Finally, the rankings include "mass appeal," or the number of recruiters that the National and Regional schools attract and the number of countries from which International schools draw recruiters

The national ranking

Which factors distinguish the National ranking from the Regional? National recruiters tend to hire from a broader number of schools, and those schools often are private, located in the Eastern U.S., and larger in enrollment. All six of the Ivy League universities with business schools are part of the National ranking.

Recruiters rating the National schools also hire primarily M.B.A. students and offer the highest compensation -- 25% of National-school recruiters said they paid $100,000 or more in starting salary, compared with only 8% of Regional-school recruiters.

Dartmouth's Tuck School of Business, which handily outscores all the other National schools on perception and supportive behavior, doesn't fare as well on mass appeal. But more recruiters are starting to discover the highly regarded New England school. Waste Management Inc., for instance, began recruiting recently at Tuck after participating in the school's annual business and sustainability conference, because its students showed such a passion for environmental issues. Paul Ligon, upstream business manager at Waste Management, says Tuck graduates also fit the company's goal of hiring "self-motivated generalists with analytical, communication and strategic skills, along with a strong teamwork ethic."

The University of Michigan's Ross School of Business lost the National crown to Tuck, but it still enjoys a superb reputation. "The Ross students seem more apt to get their hands dirty and do what is necessary to help the organization succeed," says Andrew Lear, a recruiter for Weyerhaeuser Co.

Best in the West this year is the University of California at Berkeley, which showed the biggest rankings jump of all the National schools, up eight spots to No. 7. Berkeley's Haas School of Business received its highest ratings for students' ability to work well in teams, analytical and problem-solving skills, and personal ethics and integrity.

"My impression of the Berkeley M.B.A. candidates is that they are more seasoned -- with more real-life experience -- than past classes," says recruiter John Pollard, who works in corporate finance at computer-networking equipment maker Cisco Systems Inc. "There were also more people from different parts of the world than I have seen in the past. It's not a regional or even a national school anymore. They've gone world-wide."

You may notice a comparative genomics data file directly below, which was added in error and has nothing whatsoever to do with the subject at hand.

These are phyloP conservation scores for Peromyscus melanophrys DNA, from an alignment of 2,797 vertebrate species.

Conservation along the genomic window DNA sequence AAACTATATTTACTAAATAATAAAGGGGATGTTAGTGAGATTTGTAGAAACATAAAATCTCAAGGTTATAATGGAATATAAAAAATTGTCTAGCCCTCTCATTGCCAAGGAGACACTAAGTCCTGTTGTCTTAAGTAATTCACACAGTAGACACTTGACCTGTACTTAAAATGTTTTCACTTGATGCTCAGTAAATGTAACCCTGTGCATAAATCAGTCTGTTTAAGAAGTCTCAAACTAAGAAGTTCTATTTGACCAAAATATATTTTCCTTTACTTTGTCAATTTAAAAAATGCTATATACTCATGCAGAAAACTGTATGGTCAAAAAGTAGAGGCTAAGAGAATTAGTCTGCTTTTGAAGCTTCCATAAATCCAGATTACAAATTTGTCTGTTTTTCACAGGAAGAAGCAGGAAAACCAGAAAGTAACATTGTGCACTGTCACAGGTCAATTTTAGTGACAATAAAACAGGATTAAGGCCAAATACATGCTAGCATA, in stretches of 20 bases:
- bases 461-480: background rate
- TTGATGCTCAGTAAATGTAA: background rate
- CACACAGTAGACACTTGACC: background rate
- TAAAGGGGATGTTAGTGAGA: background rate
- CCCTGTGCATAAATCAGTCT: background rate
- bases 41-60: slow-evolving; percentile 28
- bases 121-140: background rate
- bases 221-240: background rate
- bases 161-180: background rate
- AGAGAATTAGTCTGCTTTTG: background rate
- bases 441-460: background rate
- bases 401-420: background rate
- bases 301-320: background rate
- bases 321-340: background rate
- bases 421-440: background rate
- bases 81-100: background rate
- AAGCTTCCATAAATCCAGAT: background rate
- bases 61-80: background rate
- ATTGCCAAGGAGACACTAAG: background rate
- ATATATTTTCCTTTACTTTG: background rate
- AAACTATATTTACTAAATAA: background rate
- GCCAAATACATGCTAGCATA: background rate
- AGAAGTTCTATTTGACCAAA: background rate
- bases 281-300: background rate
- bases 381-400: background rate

A perennial favorite in the Journal surveys, the University of Chicago fell the most this year in the National ranking -- down eight spots to No. 13. Chicago received lower scores this year on many attributes, including students' ability to work well in teams and their fit with the corporate culture.

Some recruiters criticize Chicago students as too "geeky" and quantitative. "I've often found that Chicago grads are good within functions but seem to lack the skills and/or experience to drive toward a general management position," says Hal Nelson, a director of strategic planning and analysis at Corning Inc., a maker of optical fiber and glass products.

Commenting on Chicago, another survey respondent says, "The attitude of students seems to have become more like my experiences at Harvard and Wharton. The students have tremendous academic abilities but sink in an interpersonal and team-oriented culture."

Some of the most elite schools -- like Harvard University and Stanford University, which ranked 14th and 15th, respectively -- do indeed suffer in the ranking from students who project the wrong attitude to recruiters. In the survey, recruiters repeatedly use words like "sense of entitlement," "ego problems" and "arrogant" to describe the chief shortcoming of Harvard M.B.A.s.

Stanford's Graduate School of Business also received low scores, particularly for students' willingness to relocate for a job, value for the money invested in the recruiting effort, and the career-services office. "Stanford has a great name, so the people there feel they can be arrogant to recruiters," says one survey respondent.

The most elite schools also suffer from the fact that many recruiters come away empty-handed because the students are in such high demand. While that sense of entitlement may lower the schools' ratings, there clearly is some truth behind it.

The Marshall School of Business at the University of Southern California is the only new National school in the latest ranking, in 10th place. It moved from the Regional list, where it ranked 23rd last year, because the recruiters rating USC in 2005 were more likely to also recruit at such National schools as the University of California at Los Angeles, Berkeley and Stanford.

The regional ranking

The Regional schools are smaller than the National schools for the most part, with a fairly even mix of private and public universities represented and a broad geographic spread across the U.S., Canada and Mexico. Regional recruiters are more apt to visit a single business school, pay lower salaries and recruit more non-M.B.A. graduates than National recruiters.

Recruiters classify many of the Regional schools as team-focused and give their students high scores for personal ethics and integrity and for being down-to-earth and well rounded. Those are particularly strong characteristics of the top three Regional schools, all of which are public universities in the Midwest.

Rick Rosler, a financial analyst at Ford Motor Co., believes the caliber of students has risen in recent years at Purdue's Krannert School of Management as the school has steadily improved the quality of its faculty and opened a new building "with the high-tech facilities that top-quality students demand."